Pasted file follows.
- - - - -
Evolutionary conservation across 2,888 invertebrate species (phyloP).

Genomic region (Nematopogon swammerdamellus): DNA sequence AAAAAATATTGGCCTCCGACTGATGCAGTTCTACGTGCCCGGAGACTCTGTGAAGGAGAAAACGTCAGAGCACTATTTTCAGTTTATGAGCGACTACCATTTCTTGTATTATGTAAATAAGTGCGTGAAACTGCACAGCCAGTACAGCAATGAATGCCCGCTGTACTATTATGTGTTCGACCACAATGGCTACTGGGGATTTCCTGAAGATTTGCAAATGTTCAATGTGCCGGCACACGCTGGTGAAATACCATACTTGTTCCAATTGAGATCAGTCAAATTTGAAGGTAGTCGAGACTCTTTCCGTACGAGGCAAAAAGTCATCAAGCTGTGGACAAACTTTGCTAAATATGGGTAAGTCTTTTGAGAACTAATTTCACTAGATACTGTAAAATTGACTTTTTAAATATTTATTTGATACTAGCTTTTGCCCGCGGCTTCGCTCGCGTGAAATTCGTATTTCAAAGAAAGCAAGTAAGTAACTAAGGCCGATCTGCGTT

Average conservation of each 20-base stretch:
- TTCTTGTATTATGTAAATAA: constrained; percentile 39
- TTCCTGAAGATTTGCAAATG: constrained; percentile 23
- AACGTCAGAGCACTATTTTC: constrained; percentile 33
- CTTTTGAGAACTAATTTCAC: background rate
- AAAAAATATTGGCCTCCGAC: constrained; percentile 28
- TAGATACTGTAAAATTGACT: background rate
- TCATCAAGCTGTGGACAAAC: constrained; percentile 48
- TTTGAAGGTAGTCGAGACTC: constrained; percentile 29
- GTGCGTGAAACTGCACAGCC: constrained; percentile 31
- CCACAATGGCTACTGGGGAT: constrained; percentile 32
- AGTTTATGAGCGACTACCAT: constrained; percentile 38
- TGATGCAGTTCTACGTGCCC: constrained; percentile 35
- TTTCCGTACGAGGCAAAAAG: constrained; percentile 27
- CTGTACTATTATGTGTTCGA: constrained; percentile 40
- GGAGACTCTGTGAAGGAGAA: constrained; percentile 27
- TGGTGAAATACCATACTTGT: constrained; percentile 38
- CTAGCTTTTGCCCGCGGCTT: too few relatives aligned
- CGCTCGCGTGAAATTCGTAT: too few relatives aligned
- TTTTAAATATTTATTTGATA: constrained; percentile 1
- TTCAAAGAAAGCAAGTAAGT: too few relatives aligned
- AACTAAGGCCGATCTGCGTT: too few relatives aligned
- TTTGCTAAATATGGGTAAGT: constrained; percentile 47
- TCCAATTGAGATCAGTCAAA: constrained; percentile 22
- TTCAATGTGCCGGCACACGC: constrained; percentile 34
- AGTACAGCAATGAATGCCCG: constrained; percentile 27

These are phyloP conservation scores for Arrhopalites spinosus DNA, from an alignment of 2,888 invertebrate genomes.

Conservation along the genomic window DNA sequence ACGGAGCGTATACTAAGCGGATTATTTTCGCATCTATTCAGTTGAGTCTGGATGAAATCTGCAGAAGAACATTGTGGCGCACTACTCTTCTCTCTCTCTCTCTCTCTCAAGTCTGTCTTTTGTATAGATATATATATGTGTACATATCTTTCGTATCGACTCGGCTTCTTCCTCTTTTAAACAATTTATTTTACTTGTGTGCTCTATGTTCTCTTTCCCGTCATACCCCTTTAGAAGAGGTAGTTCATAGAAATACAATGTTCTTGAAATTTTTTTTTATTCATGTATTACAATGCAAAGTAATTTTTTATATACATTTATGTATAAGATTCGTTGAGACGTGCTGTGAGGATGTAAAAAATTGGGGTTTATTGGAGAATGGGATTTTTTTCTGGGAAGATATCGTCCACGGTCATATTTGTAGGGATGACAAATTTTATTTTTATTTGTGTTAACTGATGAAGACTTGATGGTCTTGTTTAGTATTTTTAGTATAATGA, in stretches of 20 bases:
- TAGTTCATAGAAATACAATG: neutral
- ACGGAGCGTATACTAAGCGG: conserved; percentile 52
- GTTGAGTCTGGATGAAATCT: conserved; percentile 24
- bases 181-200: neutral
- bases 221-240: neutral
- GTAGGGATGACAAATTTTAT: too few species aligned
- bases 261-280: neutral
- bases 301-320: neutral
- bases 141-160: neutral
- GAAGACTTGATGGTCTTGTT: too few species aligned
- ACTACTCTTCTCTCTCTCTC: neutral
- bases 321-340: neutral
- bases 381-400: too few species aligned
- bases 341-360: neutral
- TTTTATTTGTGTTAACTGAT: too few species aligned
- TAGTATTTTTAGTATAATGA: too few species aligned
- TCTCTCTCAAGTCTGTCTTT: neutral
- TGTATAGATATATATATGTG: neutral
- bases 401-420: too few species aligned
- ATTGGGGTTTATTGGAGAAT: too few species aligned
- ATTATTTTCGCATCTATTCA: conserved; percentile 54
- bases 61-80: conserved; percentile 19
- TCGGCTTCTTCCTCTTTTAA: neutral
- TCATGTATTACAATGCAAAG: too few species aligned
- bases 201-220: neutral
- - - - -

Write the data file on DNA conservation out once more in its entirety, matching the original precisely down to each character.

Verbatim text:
Evolutionary conservation across 2,888 invertebrate species (phyloP).

Genomic region (Nematopogon swammerdamellus): DNA sequence AAAAAATATTGGCCTCCGACTGATGCAGTTCTACGTGCCCGGAGACTCTGTGAAGGAGAAAACGTCAGAGCACTATTTTCAGTTTATGAGCGACTACCATTTCTTGTATTATGTAAATAAGTGCGTGAAACTGCACAGCCAGTACAGCAATGAATGCCCGCTGTACTATTATGTGTTCGACCACAATGGCTACTGGGGATTTCCTGAAGATTTGCAAATGTTCAATGTGCCGGCACACGCTGGTGAAATACCATACTTGTTCCAATTGAGATCAGTCAAATTTGAAGGTAGTCGAGACTCTTTCCGTACGAGGCAAAAAGTCATCAAGCTGTGGACAAACTTTGCTAAATATGGGTAAGTCTTTTGAGAACTAATTTCACTAGATACTGTAAAATTGACTTTTTAAATATTTATTTGATACTAGCTTTTGCCCGCGGCTTCGCTCGCGTGAAATTCGTATTTCAAAGAAAGCAAGTAAGTAACTAAGGCCGATCTGCGTT

Average conservation of each 20-base stretch:
- TTCTTGTATTATGTAAATAA: constrained; percentile 39
- TTCCTGAAGATTTGCAAATG: constrained; percentile 23
- AACGTCAGAGCACTATTTTC: constrained; percentile 33
- CTTTTGAGAACTAATTTCAC: background rate
- AAAAAATATTGGCCTCCGAC: constrained; percentile 28
- TAGATACTGTAAAATTGACT: background rate
- TCATCAAGCTGTGGACAAAC: constrained; percentile 48
- TTTGAAGGTAGTCGAGACTC: constrained; percentile 29
- GTGCGTGAAACTGCACAGCC: constrained; percentile 31
- CCACAATGGCTACTGGGGAT: constrained; percentile 32
- AGTTTATGAGCGACTACCAT: constrained; percentile 38
- TGATGCAGTTCTACGTGCCC: constrained; percentile 35
- TTTCCGTACGAGGCAAAAAG: constrained; percentile 27
- CTGTACTATTATGTGTTCGA: constrained; percentile 40
- GGAGACTCTGTGAAGGAGAA: constrained; percentile 27
- TGGTGAAATACCATACTTGT: constrained; percentile 38
- CTAGCTTTTGCCCGCGGCTT: too few relatives aligned
- CGCTCGCGTGAAATTCGTAT: too few relatives aligned
- TTTTAAATATTTATTTGATA: constrained; percentile 1
- TTCAAAGAAAGCAAGTAAGT: too few relatives aligned
- AACTAAGGCCGATCTGCGTT: too few relatives aligned
- TTTGCTAAATATGGGTAAGT: constrained; percentile 47
- TCCAATTGAGATCAGTCAAA: constrained; percentile 22
- TTCAATGTGCCGGCACACGC: constrained; percentile 34
- AGTACAGCAATGAATGCCCG: constrained; percentile 27

These are phyloP conservation scores for Arrhopalites spinosus DNA, from an alignment of 2,888 invertebrate genomes.

Conservation along the genomic window DNA sequence ACGGAGCGTATACTAAGCGGATTATTTTCGCATCTATTCAGTTGAGTCTGGATGAAATCTGCAGAAGAACATTGTGGCGCACTACTCTTCTCTCTCTCTCTCTCTCTCAAGTCTGTCTTTTGTATAGATATATATATGTGTACATATCTTTCGTATCGACTCGGCTTCTTCCTCTTTTAAACAATTTATTTTACTTGTGTGCTCTATGTTCTCTTTCCCGTCATACCCCTTTAGAAGAGGTAGTTCATAGAAATACAATGTTCTTGAAATTTTTTTTTATTCATGTATTACAATGCAAAGTAATTTTTTATATACATTTATGTATAAGATTCGTTGAGACGTGCTGTGAGGATGTAAAAAATTGGGGTTTATTGGAGAATGGGATTTTTTTCTGGGAAGATATCGTCCACGGTCATATTTGTAGGGATGACAAATTTTATTTTTATTTGTGTTAACTGATGAAGACTTGATGGTCTTGTTTAGTATTTTTAGTATAATGA, in stretches of 20 bases:
- TAGTTCATAGAAATACAATG: neutral
- ACGGAGCGTATACTAAGCGG: conserved; percentile 52
- GTTGAGTCTGGATGAAATCT: conserved; percentile 24
- bases 181-200: neutral
- bases 221-240: neutral
- GTAGGGATGACAAATTTTAT: too few species aligned
- bases 261-280: neutral
- bases 301-320: neutral
- bases 141-160: neutral
- GAAGACTTGATGGTCTTGTT: too few species aligned
- ACTACTCTTCTCTCTCTCTC: neutral
- bases 321-340: neutral
- bases 381-400: too few species aligned
- bases 341-360: neutral
- TTTTATTTGTGTTAACTGAT: too few species aligned
- TAGTATTTTTAGTATAATGA: too few species aligned
- TCTCTCTCAAGTCTGTCTTT: neutral
- TGTATAGATATATATATGTG: neutral
- bases 401-420: too few species aligned
- ATTGGGGTTTATTGGAGAAT: too few species aligned
- ATTATTTTCGCATCTATTCA: conserved; percentile 54
- bases 61-80: conserved; percentile 19
- TCGGCTTCTTCCTCTTTTAA: neutral
- TCATGTATTACAATGCAAAG: too few species aligned
- bases 201-220: neutral